You are a Blessing! You are a Master! Your wisdom from your life experience can have great value to other pilgrims on the path toward awakening and enlightenment.

The Masters of the Journey has events which are updated on our Facebook page which is found at: www.facebook.com/mastersofthejourney Please comment on this blog and share, if appropriate. More of our blogs are based on spiritual consciousness and can be found at www.dstress.com/blog

Holiday Survival

Happy Holidays… They are headed our way, ready or not!

I know that for many people this is easier said than done… It is the season for high expectations of happiness, joyful family gatherings, and limitless supplies of good food and cheerful gifts. Most of the time, expectations seem to mess things up! This time of year can make people irritable if not crazy because we expect so much of ourselves and the people around us. Sadness, depression, and anxiety begin to peak at this time of year for many people. Many people are struggling with financial challenges, even homelessness and these people can feel left out of Happiness in the Holidays. Illness and losses of family or friends, even from the past, can make this season difficult traumatic to celebrate. The short days and Winter weather for those of us in the Northern Hemisphere also can take an emotional toll on the Holidaze. There may be changes of schedule, travel, or dietary changes that can make positive, joy filled celebrations a bit difficult at this season of the year.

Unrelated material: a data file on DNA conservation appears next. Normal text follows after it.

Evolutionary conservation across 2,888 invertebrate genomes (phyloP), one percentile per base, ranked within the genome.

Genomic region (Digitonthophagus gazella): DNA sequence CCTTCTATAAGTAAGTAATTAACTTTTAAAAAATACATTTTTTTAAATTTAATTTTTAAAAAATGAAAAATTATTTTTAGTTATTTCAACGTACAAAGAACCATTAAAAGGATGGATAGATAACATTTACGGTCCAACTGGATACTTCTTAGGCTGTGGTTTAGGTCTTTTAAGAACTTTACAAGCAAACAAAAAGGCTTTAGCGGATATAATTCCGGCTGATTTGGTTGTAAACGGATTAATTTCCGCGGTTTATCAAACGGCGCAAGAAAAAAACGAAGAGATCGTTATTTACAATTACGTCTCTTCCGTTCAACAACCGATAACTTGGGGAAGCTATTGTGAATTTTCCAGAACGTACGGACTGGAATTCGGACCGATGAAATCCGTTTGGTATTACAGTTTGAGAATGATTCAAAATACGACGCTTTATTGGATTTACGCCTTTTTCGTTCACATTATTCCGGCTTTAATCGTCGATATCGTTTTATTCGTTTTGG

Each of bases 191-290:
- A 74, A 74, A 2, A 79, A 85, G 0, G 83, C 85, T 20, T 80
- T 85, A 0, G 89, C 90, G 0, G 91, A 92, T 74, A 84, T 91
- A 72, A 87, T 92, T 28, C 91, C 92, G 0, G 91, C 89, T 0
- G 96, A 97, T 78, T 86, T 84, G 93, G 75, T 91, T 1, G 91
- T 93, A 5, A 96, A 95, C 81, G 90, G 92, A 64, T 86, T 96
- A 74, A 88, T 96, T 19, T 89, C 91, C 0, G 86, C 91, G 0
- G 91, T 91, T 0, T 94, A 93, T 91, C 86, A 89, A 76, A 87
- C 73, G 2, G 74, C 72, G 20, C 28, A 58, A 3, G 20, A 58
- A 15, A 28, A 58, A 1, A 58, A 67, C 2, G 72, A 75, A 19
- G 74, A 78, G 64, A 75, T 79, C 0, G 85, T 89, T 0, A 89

Consider the Holiday Survival Tips from the article below. This can be found in a more printable form at the Stress Education Center’s website, www.dstress.com, on the “Articles” page.

Please take good care of yourself and have some sympathetic understanding of people you may meet who may be struggling during the Holiday Season.

Holiday Survival tips
10 basic strategies to more gracefully survive holiday stress. Written by L. John Mason, Ph.D., Author of the Bestseller; Guide to Stress Reduction.
Are expectations of happiness in the holidays making you sad? Do you want to be happier and healthier this holiday season? Would you like to enhance your holiday stress management skills?